When Vizio entered the Windows PC market earlier this year, company CTO Matt McRae told us that the manufacturer “didn’t skimp on a single thing” on its very first line of PCs. The laptops stand out because they’re free from ugly stickers, bloatware, and clunky design, and Vizio wanted to package it all with an affordable price to revolutionize the PC industry. Our own Sean Hollister reviewed Vizio’s 15.6-inch Thin + Light and he certainly found an affordable, attractive laptop, but his experience was marred by the computer’s three-hour battery life, laggy touchpad, and unresponsive keyboard.
This time, we’ll take a look at the smaller 14-inch Thin + Light, with a 1.7GHz Core i5 processor and 128GB of solid state storage. Can this device avoid the problems that plagued the 15.6-inch model, and be the “$2,000 PC for half the price” McRae envisioned?
Hardware / design
Looks aren't everything
The 14-inch CT14 is every bit as attractive as its larger-screened brother, with sharp, angled edges and an anodized aluminum surface. Vizio put a lot of effort into this laptop’s image, and it shows — even the power brick features the same cut corners and a cute color-changing LED indicator. It’s also smaller than the 15.6-inch model, but not noticeably thinner. The ultraportable CT14 weighs 3.39 pounds, but even though it’s half a pound lighter than the larger-screened model, it still feels quite dense compared to the Asus Zenbook Prime UX31A or Samsung’s Series 9. The slimming bezel design, black matte bottom, and the absence of ugly stickers all make for a very good-looking laptop.
Laptops aren't just for show
However, people don’t just look at laptops. They use them. The pointy design may look good, but it certainly doesn’t feel good — the sharp edge turned my wrists into a dented, red, uncomfortable mess. Even opening the Thin + Light is a bit of a pain — the notch doesn’t allow for enough purchase to lift it against the force of the magnetized lid. At least once the lid is open, the hinge glides smoothly with little resistance and stays in place without jiggling or shaking. The 14-inch also has the same number of ports as the 15.6-inch (two USB 3.0 ports, an HDMI output, and a 3.5mm headphone jack), which is decidedly too few. An SD card slot and an Ethernet jack may not be necessities for everyone, but would be welcome additions for some. The CT14 will surely appeal to the design-conscious — some of whom may even be willing to sacrifice a little comfort for the extra flair — but a product you’ll use for hours every day has to be comfortable to use. After 20 minutes of pain, I was already willing to trade some of those good looks for anything more wrist-friendly.
Screen and speakers
I miss 1080p
One of the 15-inch model’s few redeeming qualities is its 1080p display, and even though the 14-inch model doesn’t have one, the 1600 x 900 resolution screen matches the larger screen’s rich colors and deep blacks. The viewing angles are decidedly less impressive, though, and when you tilt your head in either direction, a faint yellow tinge creeps in from the side of the display. (To be fair, a lot of laptops, including the MacBook Air, have the same problem.) Colors invert pretty rapidly when tilting the screen forward or back, and do the same from the side, though to a lesser degree. Add in the noticeable presence of a pixel grid, and this screen is average at best.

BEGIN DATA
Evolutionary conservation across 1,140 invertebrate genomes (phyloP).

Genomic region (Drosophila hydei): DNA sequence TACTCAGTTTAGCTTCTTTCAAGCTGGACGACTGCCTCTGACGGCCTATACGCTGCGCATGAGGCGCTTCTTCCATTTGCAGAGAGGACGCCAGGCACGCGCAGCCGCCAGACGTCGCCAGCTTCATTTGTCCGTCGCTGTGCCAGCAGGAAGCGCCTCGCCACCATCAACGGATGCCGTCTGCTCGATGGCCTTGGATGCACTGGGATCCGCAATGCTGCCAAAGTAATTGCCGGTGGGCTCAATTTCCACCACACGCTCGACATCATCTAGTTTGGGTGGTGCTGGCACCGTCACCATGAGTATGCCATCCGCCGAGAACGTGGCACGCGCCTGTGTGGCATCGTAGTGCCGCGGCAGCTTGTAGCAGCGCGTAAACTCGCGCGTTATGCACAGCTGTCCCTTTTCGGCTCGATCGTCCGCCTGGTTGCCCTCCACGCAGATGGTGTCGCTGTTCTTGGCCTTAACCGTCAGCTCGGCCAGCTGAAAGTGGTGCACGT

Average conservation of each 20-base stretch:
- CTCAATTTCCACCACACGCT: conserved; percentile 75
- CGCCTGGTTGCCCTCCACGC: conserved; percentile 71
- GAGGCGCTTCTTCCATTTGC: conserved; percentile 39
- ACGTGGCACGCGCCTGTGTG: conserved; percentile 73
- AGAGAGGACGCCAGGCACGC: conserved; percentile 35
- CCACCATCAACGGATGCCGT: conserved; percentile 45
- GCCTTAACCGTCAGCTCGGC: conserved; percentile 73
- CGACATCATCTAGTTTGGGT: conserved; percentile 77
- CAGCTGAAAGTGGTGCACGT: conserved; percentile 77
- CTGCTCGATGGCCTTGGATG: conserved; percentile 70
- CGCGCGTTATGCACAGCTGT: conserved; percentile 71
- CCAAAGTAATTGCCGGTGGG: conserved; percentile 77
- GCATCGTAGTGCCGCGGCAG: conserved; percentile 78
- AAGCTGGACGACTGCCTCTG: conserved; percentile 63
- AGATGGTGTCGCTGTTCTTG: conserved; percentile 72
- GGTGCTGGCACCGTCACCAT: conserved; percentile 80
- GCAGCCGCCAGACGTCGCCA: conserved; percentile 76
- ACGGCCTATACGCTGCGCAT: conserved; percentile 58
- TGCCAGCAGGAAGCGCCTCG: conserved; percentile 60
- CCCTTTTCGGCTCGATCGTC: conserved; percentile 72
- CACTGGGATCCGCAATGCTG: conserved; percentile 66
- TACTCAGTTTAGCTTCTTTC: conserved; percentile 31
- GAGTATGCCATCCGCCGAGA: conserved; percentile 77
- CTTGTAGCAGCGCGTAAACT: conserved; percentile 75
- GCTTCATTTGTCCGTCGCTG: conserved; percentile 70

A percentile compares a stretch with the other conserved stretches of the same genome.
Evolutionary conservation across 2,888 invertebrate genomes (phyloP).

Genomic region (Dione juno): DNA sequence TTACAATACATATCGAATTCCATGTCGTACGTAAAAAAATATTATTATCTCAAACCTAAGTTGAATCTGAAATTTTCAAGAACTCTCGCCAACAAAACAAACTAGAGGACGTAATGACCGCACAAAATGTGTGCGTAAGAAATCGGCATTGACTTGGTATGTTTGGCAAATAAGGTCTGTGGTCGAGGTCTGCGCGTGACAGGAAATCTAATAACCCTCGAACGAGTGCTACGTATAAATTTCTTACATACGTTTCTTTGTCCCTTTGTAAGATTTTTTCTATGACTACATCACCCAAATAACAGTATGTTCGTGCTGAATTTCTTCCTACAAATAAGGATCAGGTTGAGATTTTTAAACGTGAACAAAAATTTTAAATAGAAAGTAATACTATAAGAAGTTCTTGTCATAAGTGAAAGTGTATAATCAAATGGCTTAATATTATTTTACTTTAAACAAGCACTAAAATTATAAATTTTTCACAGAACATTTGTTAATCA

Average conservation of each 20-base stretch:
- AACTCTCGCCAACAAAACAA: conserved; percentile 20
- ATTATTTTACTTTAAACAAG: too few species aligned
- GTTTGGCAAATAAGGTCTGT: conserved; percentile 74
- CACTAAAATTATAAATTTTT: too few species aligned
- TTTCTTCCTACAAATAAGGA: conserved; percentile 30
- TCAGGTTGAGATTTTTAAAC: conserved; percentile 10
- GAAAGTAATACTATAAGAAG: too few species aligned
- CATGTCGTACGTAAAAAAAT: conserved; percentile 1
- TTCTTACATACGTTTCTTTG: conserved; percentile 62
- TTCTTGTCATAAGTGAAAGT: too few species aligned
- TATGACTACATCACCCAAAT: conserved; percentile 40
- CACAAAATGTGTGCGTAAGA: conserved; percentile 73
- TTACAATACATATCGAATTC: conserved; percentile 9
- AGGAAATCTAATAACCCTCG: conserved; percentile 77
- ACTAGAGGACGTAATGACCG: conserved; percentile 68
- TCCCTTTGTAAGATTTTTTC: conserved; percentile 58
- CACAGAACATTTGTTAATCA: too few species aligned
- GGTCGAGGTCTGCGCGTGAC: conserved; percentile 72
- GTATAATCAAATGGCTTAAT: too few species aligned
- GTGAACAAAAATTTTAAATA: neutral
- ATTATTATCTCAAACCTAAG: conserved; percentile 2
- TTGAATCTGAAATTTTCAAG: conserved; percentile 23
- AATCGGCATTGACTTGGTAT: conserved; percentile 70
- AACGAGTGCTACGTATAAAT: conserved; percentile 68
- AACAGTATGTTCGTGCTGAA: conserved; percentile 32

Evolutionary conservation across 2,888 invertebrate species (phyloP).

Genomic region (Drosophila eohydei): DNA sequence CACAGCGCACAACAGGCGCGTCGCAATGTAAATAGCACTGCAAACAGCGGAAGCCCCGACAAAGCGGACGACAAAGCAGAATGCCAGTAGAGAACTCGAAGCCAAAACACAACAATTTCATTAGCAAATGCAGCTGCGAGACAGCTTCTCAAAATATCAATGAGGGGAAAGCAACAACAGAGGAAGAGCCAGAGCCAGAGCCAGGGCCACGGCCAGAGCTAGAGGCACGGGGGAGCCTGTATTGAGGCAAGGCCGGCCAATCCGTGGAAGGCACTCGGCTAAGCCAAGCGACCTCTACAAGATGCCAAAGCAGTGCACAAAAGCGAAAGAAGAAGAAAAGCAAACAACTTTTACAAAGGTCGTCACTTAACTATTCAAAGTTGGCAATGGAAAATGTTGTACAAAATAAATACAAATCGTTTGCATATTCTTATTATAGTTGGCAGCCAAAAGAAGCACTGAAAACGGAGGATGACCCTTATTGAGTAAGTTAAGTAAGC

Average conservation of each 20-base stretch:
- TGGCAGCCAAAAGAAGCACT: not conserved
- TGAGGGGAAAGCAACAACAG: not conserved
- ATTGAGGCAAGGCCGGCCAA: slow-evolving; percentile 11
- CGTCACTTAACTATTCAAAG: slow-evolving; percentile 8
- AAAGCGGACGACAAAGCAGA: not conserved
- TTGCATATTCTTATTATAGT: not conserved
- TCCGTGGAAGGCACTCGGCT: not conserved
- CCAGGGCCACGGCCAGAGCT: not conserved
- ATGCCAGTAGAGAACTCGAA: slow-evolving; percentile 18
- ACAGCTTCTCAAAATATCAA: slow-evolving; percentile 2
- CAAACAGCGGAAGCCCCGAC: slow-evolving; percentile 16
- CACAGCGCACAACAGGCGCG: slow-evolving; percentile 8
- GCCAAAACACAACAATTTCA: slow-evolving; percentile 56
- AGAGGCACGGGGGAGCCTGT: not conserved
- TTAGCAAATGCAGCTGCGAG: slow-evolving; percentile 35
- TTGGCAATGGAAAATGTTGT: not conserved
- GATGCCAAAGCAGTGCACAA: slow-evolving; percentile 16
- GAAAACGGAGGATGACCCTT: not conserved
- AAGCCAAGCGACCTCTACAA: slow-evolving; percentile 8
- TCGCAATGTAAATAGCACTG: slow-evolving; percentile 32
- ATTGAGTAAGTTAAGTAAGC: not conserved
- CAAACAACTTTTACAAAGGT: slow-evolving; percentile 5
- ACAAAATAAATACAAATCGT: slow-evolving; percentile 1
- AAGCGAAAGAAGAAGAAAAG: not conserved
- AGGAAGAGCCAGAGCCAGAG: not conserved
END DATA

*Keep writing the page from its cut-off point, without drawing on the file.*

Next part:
The speakers — located in a single strip above the keyboard — are weak and tinny, and distort music and movies even at reasonable volumes. Aside from producing distant-sounding, compressed audio, they also create quite a bit of vibration that you can hear and feel at 50 percent volume and above.
Keyboard and touchpad
The keyboard and touchpad were deal breakers in our review of the larger model, turning what could have been a decent machine into a user’s worst nightmare. Does the 14-inch do any better?
Unfortunately, no. To begin, it has an ugly font and unusually designed arrow keys — the full-size left and right arrows sandwich the half-size up and down arrows that are stacked on top of one another. The design is likely the result of the company’s original intent to keep the keyboard one unified, flat slab, but in what seems to be a common theme, Vizio chose form over function. The keyboard is stiff and uncomfortable, and after using it for a work day my knuckle joints actually ached from the way the keys sharply bottom out. Unlike the 15.6-inch, I didn’t encounter many issues with the keyboard being unresponsive — I actually had the opposite problem. Instead, keys occasionally prodduce* a double letter (see? it just happened) for a single key press. I'm typing this entire review on the Vizio, and have had to constantly remove repeat letters, sometimes several times in each sentence. I’m a quick and light typist, so it’s certainly not the result of pressing the keys down too hard or too long, nor is it any individual key that’s causing the problem.
Vizio chose form over function
The keyboard also appears to be slightly warped, and is raised a little on the left side. It’s not too obvious visually, but it’s very apparent when typing — the entire left half of the keyboard feels mushy and hollow underneath, and if I press down firmly on any key, the whole side of the keyboard puckers inward. While this review unit didn’t come with any keys mounted askew like the 15.6-inch model, it seems like the tray is mounted poorly. The Windows, Alt, and Function keys also make a horrid clicking and crunching noise when pressed, which appears to be another symptom of the improperly mounted tray. One damaged unit could be a fluke, but the fact that both the 15.6-inch and 14-inch units shipped with defects leads us to think it’s a bigger problem.
The only thing I love about this keyboard has nothing to do with the hardware — it’s a piece of software called "Vizio FN Key Utility." The simple software sits in the system tray and allows you to easily switch the default between the basic F1-F12 keys and the action keys (like volume, brightness, and so on). It’s a godsend, and every laptop manufactured in the future should have something like it.